Job Searching in Today's Tough Economy
March 4, 2009
By Tina M. Seidel, President, Sanford-Brown College - Collinsville
It seems that you can't open a newspaper or turn on the nightly news without hearing about more workforce reductions. If you are currently in the market for a new job are you wondering what you can you do to make it happen? I've been in your situation several times in my career and here are some tips to help you with your search.
First, if you have been laid off don't let this get you down. Applicants with a positive attitude outshine those without one. I realize that this may be harder than it sounds, but you need to realize you are not alone. A short break may be needed to help clear your head and fine tune your positive attitude!
Second, take an inventory of your skill set. With today's competitive job market, perhaps now would be a good time to go back to school. I'm not referring exclusively to pursuing a degree, but consider a project management class or get proficient in a new type of software. Gaining updated skills to include on your resume can boost your self-confidence and give you a competitive edge to help land a new job.
Third, investigate other industries, especially those that are somewhat recession-proof such as healthcare.* This may require a change in the direction of your career, but the next time a recession occurs, you may be working for a company that is less affected by the economy.
Fourth, if an opportunity presents itself, be a risk taker. Expand the types of positions or companies where you consider applying for employment. It may not result in the job of your dreams, but it provides a foot in the door and a paycheck. My current position is a result of this kind of thinking and has brought me a lot of success and happiness. The same can be said about a challenging part-time position. It may not be an ideal situation but it demonstrates your work ethic, keeps your skills fresh and it could lead to full-time employment once you have proven your value to the organization.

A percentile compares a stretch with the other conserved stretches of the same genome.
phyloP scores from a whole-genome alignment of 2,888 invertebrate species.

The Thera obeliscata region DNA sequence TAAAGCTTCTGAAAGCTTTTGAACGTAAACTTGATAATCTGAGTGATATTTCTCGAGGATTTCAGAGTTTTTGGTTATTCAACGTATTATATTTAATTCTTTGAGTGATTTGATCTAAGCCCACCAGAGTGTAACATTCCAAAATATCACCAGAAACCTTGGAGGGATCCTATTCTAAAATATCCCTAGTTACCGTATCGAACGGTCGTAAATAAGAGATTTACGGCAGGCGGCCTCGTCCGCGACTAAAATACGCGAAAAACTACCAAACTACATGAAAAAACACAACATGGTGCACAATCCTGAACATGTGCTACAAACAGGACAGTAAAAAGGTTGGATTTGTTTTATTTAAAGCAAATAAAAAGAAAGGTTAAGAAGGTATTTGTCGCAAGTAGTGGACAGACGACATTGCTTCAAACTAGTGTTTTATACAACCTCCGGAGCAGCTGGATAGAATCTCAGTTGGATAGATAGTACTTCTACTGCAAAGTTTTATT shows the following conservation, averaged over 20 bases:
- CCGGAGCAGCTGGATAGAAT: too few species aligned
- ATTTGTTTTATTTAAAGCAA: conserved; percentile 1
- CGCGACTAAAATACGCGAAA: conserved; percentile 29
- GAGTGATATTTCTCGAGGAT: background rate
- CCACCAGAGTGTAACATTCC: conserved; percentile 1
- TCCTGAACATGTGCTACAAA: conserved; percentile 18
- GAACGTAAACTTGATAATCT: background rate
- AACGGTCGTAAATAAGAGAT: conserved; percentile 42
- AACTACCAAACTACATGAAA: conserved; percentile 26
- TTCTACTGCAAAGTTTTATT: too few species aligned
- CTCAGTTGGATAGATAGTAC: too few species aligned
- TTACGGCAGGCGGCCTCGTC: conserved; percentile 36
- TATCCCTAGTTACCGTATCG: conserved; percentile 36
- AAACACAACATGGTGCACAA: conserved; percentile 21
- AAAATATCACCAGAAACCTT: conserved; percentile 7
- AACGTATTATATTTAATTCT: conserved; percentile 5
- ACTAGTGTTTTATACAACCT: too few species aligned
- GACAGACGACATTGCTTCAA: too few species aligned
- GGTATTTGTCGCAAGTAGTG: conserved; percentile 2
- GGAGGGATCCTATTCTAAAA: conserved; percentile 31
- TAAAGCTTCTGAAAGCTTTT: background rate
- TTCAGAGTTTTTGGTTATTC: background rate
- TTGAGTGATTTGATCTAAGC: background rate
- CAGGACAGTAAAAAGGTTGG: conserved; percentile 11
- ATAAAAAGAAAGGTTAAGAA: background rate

Finally, expand your network. This can be done in person or in a virtual environment. LinkedIn (www.linkedin.com) is a professional networking website that exists to connect people to accelerate their career success. But don't discount Facebook (www.facebook.com) or MySpace (www.myspace.com) as viable places to network establish contact with friends, associates and potential employers who may help you land your next job. On a cautionary note, make sure your online profile is acceptable for a potential employer to view. You don't want to lose an opportunity because of inappropriate pictures or language. Are you a new graduate looking for first time employment? Become active in your alumni association. Employers love to hire from their Alma Mater. Bottom line, get the word out that you are in the job market. Many positions are filled by personal referrals and you would be surprised at who knows who!
I wish you luck in your job search. With so many employers using electronic means to gather resumes, your next interview may be just a few mouse clicks away!
* Bureau of Labor Statistics, U.S. Department of Labor, Career Guide to Industries, 2008-09 Edition, Health Care, on the Internet at https://www.bls.gov/oco/cg/cgs035.htm (visited February 23, 2009).